A bolero jacket tops an evening gown, center, in this editorial illustration by Leslie Saalburg, Delineator, November 1931. The Nineteen Thirties’ bolero was often used with evening wear…. [But boleros continued to be a daytime option, too.] If not actually used as a separate jacket, a bolero might be suggested….

Left, Butterick 4093 from October 1931; right, a vintage dress circa 1929 -31 has the same bolero effect built into its bodice.

Butterick 4093: the width of the bolero enhances the slenderness of the waist and hips. This bolero “runs to a point at the back, is split and tied with a bow.”

A bolero built into the dress contrasts with the slender hips and belted waist. Butterick 3696 from Delineator, February 1931.

This pattern for a tied bolero reminded me of a vintage tied jacket (not a bolero) that I also love.

Right, a bolero for evening is tied at the waist. (Usually, but not always, daytime boleros were tied near their neckline.) Butterick 3460, Delineator, October 1930.

Although this vintage velvet jacket is hip-length, not a bolero, the tie at the waist has the same effect.

Vintage 1930s evening jacket with front-waist tie and dolman sleeves.

The sleeves taper from very full to tight at the lower arm.

This 1931 lamé evening jacket stops at the waist, like a bolero, and has curved fronts, like many boleros — but the word “bolero” is not used:

Another glamorous, but simple, waist-length evening jacket. Butterick 4076 from September 1931. Delineator.

The fad for huge, ruffled “Letty Lynton sleeves” can be seen in this bolero from 1933:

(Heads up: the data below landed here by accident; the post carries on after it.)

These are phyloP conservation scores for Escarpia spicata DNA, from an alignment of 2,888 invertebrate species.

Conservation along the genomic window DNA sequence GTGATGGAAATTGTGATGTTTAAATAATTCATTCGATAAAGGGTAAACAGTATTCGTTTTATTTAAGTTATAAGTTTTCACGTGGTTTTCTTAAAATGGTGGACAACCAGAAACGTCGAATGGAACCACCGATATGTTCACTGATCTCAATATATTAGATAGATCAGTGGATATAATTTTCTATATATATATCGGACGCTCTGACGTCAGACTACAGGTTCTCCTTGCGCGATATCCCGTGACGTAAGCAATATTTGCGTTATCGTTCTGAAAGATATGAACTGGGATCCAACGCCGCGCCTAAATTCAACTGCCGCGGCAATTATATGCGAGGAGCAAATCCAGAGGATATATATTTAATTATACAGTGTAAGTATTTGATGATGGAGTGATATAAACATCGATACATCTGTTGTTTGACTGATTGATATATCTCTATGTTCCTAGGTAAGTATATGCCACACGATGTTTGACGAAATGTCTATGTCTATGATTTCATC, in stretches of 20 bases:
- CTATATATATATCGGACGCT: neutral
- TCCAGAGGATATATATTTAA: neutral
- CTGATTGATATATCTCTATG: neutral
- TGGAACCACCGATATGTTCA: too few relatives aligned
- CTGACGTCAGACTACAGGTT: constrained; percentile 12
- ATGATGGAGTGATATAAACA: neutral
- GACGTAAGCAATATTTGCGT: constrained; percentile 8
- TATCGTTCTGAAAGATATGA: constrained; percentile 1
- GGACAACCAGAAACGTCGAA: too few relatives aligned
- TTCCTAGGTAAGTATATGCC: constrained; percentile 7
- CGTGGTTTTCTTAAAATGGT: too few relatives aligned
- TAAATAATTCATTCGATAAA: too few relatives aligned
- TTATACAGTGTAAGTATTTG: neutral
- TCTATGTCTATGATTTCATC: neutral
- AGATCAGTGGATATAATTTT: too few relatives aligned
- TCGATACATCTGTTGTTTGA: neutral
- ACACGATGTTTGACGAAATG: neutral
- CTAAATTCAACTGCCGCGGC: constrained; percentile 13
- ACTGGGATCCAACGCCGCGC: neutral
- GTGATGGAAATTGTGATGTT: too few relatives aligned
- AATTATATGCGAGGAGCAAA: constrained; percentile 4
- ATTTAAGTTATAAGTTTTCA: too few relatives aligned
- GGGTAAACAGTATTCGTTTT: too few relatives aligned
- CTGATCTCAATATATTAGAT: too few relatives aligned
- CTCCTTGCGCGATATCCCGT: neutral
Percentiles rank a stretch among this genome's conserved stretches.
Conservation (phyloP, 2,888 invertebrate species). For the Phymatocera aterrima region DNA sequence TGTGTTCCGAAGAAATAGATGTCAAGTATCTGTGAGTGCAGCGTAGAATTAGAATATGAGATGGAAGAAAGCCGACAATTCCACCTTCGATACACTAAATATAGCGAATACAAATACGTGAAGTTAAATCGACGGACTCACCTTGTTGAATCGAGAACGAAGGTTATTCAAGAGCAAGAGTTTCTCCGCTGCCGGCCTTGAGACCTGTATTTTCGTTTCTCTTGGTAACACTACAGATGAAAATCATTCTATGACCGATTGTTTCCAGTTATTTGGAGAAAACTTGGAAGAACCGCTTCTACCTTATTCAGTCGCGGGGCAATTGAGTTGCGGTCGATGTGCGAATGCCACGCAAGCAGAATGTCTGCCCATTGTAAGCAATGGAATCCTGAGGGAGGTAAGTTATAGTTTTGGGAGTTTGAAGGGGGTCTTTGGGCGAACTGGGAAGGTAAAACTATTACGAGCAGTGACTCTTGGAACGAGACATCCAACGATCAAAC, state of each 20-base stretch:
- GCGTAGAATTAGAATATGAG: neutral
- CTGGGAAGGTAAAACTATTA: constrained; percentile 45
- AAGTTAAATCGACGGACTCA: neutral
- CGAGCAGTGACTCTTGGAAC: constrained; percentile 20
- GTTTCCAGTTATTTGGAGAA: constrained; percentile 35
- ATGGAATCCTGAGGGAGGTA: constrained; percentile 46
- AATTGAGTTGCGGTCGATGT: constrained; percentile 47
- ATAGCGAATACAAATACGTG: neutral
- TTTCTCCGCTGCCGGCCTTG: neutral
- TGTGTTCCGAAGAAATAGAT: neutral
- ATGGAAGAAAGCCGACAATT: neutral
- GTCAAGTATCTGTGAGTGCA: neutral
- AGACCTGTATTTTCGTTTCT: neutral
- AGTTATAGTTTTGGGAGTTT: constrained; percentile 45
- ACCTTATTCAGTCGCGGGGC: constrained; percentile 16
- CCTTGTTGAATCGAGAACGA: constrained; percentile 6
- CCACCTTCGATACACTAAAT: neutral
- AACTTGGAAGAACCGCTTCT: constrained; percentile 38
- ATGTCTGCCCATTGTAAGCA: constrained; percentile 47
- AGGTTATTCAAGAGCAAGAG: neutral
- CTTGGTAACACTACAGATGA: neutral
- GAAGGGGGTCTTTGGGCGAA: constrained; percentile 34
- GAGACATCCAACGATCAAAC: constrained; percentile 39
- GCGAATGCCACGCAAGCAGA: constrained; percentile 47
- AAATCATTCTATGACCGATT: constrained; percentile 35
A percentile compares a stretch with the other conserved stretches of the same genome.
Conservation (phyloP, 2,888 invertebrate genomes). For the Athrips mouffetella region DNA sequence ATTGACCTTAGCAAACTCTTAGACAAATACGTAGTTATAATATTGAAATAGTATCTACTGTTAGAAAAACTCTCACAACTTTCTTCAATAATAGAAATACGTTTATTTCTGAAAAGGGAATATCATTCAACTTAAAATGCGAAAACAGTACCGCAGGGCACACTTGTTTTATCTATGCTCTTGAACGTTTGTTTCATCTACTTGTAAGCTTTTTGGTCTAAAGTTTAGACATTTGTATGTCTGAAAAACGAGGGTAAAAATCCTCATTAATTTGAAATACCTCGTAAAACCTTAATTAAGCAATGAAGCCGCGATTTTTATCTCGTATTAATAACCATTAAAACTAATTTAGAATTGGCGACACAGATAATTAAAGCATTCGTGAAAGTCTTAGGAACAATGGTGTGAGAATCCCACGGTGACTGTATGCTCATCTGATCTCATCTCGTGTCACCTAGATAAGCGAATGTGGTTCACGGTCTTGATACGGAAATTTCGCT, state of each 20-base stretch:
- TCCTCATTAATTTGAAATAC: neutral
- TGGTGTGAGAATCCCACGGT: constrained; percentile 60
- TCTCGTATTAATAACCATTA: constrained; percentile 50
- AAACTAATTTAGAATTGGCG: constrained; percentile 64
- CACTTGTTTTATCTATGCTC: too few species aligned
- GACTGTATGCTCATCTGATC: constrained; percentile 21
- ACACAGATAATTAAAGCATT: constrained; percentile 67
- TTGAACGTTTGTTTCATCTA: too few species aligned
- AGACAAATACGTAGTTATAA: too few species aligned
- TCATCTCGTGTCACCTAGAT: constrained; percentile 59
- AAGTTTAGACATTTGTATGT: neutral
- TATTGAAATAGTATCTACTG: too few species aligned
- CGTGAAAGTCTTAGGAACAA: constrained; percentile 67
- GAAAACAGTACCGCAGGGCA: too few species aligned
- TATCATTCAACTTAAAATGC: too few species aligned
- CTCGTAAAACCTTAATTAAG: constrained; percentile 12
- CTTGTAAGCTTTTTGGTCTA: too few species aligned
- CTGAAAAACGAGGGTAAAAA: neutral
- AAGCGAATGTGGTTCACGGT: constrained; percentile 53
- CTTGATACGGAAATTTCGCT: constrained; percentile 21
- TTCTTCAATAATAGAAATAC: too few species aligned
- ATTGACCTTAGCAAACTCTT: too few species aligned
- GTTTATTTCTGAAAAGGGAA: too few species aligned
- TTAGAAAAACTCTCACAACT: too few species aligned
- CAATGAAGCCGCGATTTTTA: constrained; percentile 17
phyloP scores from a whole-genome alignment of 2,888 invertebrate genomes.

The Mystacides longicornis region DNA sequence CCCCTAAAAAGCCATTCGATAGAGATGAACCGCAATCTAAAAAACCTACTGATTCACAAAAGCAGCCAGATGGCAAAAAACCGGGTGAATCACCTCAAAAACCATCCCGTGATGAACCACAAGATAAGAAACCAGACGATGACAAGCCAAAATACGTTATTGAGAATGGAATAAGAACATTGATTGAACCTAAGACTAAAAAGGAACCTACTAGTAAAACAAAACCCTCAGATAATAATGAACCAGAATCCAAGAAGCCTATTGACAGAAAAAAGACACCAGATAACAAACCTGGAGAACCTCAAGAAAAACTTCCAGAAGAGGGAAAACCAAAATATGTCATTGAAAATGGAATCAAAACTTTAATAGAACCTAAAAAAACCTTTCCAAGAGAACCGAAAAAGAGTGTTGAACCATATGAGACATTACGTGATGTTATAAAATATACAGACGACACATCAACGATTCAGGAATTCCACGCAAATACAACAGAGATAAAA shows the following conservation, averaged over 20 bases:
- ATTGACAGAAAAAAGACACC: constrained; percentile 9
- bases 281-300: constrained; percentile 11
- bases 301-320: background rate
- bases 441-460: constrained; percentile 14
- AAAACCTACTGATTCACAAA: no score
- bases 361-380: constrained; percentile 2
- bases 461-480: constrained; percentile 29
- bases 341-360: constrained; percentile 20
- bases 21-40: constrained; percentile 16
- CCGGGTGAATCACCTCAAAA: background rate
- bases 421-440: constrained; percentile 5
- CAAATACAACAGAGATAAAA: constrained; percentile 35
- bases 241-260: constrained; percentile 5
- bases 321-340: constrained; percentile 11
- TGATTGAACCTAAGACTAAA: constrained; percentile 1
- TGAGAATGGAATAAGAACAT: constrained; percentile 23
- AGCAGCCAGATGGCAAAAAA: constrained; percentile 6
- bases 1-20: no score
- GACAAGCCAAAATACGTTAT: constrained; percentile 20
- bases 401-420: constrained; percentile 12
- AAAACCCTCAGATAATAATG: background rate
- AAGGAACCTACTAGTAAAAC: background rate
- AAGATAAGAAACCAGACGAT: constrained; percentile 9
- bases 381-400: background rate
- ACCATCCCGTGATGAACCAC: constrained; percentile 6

Bolero illustrated for a fashion column, Delineator, April 1933.

In 1936, boleros over evening gowns added versatility to the fashions, which could be worn with or without the jacket, creating two different looks.

A bolero with a long, twisted tie changes this evening gown from daringly bare (left) to chic but modest; the covered-up look was suitable for dinner and night-clubs. Vogue 7507, from Ladies’ Home Journal, November 1936.

[It’s also a reminder that a gown which appears to be black and white in a movie might really be green, or some other intense color.]

A white gown could be “dressed down” for dinner by a colorful bolero jacket. LHJ, July 1936.

This gown in soft silk or chiffon with printed green organza [or some other fairly stiff fabric] has a low back, covered on a cruise ship by a hooded bolero. Convenient for moments when you step out onto the deck in the moonlight. LHJ, February 1936.

Another article on cruise wear also emphasized the bolero jacket — by packing several boleros, you only needed to pack one long evening gown.

Butterick 7407 shows a halter dress in sheer blue printed fabric — topped with a white bolero. Woman’s Home Companion, June 1937.

From a fashion editorial describing a Companion-Butterick cruise wardrobe. WHC, June 1937.

Below right: this sheer bolero over an evening gown appeared in Ladies Home Journal, July 1936:

Vogue 7403, 7369, and 7386. LHJ, July 1936. A corsage doesn’t have to be worn on the shoulder…. Click here for a closer view of the bolero.

Right, a dignified lace dress with matching bolero; Butterick 7998 from 1938. Butterick Fashion News flyer.

That lace gown is probably for mature women, since the size range is 34 to 52 inches (bust.) But evening gowns for teens also showed them with bolero tops.

A bolero tops a prom dress; WHC, May 1937.

A long dance dress for teens, with bolero jacket. Butterick 7354.

This reminds me that wedding dresses for church ceremonies — and prom dresses in conservative schools — could not reveal bare arms (at Roman Catholic weddings) or have strapless tops or “spaghetti straps” as late as the 1960s, so this jacket would satisfy the chaperones. A girl could take it off when she was alone with her date….

Butterick evening gowns, August 1938 pattern flyer.

Butterick 8004, left, and Butterick 7997, right, with removable bolero top. The bodice of 8004 (“molded to slim your waist”) has a sort of false bolero effect, being larger than the gown below it.